When my husband landed his dream job as a foundation program officer in New York, we could have sold our Montpelier house and gone off to enjoy the culture, glitter and cuisine of  the world’s greatest city. Instead, we rented a small Brooklyn apartment and kept our home in the nation’s smallest state capital.

There were the three cats, for one thing; they don’t deal well with change. And the foundation appointment, though likely renewable, was initially only for three years.

Beyond that, Montpelier. Since emigrating in 1965 from a Council housing scheme on the fringes of Glasgow, Scotland, I’d sought in vain a sense of home in the howling suburban wastes of greater Washington, DC, the yuppie enclaves of Capitol Hill, and a jerry-built raised ranch on a scary-steep hill in Richmond, Vermont, a starter home where I stopped for seventeen years.

After a post-breakup stint in the Heartbreak Hotel (Winooski’s Woolen Mill), followed by a spell in a serviceable condo in Shelburne, the new man in my life pointed out that spending an hour and a half in the car to go to our Montpelier jobs—I was working for USDA at the time—was a bit of a waste.

“Montpelier!” I said. “It’s full of politicians and bureaucrats! If we move there, I might turn into one.”

“I got news for you, sweetie,” said my brewmaster friend Alan Newman when I aired this concern. “It’s too late.”

He had a point. Besides, Montpelier houses were a lot cheaper than Burlington’s. But I worried about the small scale of the place: wouldn’t there be a lot of nosiness and gossip?

An old State government colleague set me straight. “This town is full of people who came of age in the Sixties. We all did lots of things then we don’t want our kids finding out about.” Ah—mutual assured destruction and credible deterrence.

We found our house on a dead-end street, perched on a hillside and surrounded by carefully planted rows of old evergreens, a snug gray Cape with six-over-six paned windows and a glassed-in porch, perfect for a writing study.

Moving day in mid-January 1998 produced the worst blizzard of that winter. The van refused to make it up the steep little twist at the entrance to our street. Expecting rebuff or voicemail, we called City Hall around 4:45. Any chance a plow might be coming by?

“Let me see if Frenchie’s still out,” the kindly voice said. “If he is, I’ll send him up.” He was, and she did; we got a custom plowing to clear the way to our new driveway. It was a good start, and it’s only gotten better. In no particular order, ten reasons I never want to leave Montpelier:

  • The Kellogg-Hubbard Library, the community living room and learning center. Poets and master gardeners, historians and humanitarians share their bounty with all for free.
  • The New England Culinary Institute, or NECI. When I first worked here in the late 1970s, the dining-out options were greasy spoon or granola. NECI has inspired an explosion of friendly competition and culinary diversity for all tastes and pocketbooks.
  • The churches. A heathen myself, I’m struck by the generosity of spirit and living-out of values displayed by their soup kitchens, charitable fairs and other forms of social activism. As in medieval times, they’re also vital cultural sites. I’m still trying to decide who has the best flea market; the Methodists have a narrow lead thus far.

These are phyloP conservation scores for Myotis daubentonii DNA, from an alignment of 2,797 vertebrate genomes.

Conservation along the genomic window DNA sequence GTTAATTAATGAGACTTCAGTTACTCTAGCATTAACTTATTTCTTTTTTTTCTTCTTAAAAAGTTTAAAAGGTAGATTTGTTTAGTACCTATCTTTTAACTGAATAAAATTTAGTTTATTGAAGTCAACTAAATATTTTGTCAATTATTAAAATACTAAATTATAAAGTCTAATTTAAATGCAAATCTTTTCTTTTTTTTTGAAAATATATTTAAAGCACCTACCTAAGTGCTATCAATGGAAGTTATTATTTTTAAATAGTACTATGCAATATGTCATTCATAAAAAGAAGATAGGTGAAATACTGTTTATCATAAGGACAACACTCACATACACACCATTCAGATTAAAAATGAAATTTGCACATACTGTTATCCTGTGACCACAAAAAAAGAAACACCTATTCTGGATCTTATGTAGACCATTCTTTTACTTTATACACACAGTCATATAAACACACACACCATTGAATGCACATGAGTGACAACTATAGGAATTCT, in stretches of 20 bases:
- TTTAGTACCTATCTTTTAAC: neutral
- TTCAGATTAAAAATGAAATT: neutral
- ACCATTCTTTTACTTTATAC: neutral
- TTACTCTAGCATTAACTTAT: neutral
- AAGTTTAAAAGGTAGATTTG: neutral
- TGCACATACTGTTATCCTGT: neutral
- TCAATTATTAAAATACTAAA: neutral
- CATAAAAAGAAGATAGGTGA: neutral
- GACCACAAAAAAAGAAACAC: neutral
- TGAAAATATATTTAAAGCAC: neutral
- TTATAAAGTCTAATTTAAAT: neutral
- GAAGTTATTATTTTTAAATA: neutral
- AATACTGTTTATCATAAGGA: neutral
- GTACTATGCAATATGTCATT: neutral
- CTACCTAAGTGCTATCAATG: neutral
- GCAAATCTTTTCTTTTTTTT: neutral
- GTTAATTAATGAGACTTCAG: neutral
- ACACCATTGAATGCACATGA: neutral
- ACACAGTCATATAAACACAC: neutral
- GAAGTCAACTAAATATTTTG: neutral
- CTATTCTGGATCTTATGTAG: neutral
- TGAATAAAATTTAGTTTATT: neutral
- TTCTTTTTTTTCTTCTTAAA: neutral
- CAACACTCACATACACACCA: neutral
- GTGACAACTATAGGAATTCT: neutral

• The festive, flavorful and friendly Capital City Farmers’ Market, especially now that we get to enjoy it twice a month in the winter as well.
  • Communitarian exemplars like the Excited Citizens’ Committee, led by Susan Ritz and Cheryl Fischer, who brought us the 2009 Montpelier Inaugural celebration, and Michael Arnowitt, whose semi-impromptu jazz concert raised money for a besieged hospital in Gaza.
  • The Valentine Phantom. This annual midwinter piece of benign banditry, in which every display window in downtown is plastered with red paper hearts in the middle of the night, wakes up the whole town with a smile on its face. Blessings on him, her, or them; may they flourish forever, and may we never find out who it is.
  • The Coffee Corner’s Front Table, Montpelier’s version of Dorothy Parker’s Algonquin Round Table. A daily gathering of gray eminences, urbane wits and irregular humorists, this assembly offers news analysis, trenchant commentary on current events, legal and home maintenance advice, and an occasional participant who shows up in a gorilla suit.
  • George Spaulding, the book maven’s book maven, found behind the desk at either Kellogg-Hubbard Library or Bear Pond Books. Only once did I ask George a literary question to which he couldn’t recall the answer. Five minutes later my phone rang; he’d remembered. He now hosts a monthly discussion for lovers of classic murder mysteries; if this were Japan, he’d be designated a Living National Treasure.
  • The Langdon Street Café, by day a haven for writers huddled over laptops with a cup of joe and  by night a raucous, family-friendly showcase for the area’s talented musicians. Killer grilled cheese sandwiches, smiling waitpeople and a pleasantly scruffy vibe make anyone feel at home.
  • And what other city has a City Manager who moonlights as the lead singer of a rockabilly band?
  • Oh, I almost forgot. No McDonald’s.

Having the house to myself for long spells while my spouse toils in New York deprives me of excuses for not writing, a writer’s second-favorite occupation. I’m lucky to have New York in my life too, and we enjoy it together for a chunk of each month. I miss my husband when he leaves Montpelier and when I leave him in New York. But time goes fast these days. And there’s always a moment when I get back, shut the door behind me, greet the cats, and listen to the quiet. And give thanks for being home.

1 comment » | Vermont and Brooklyn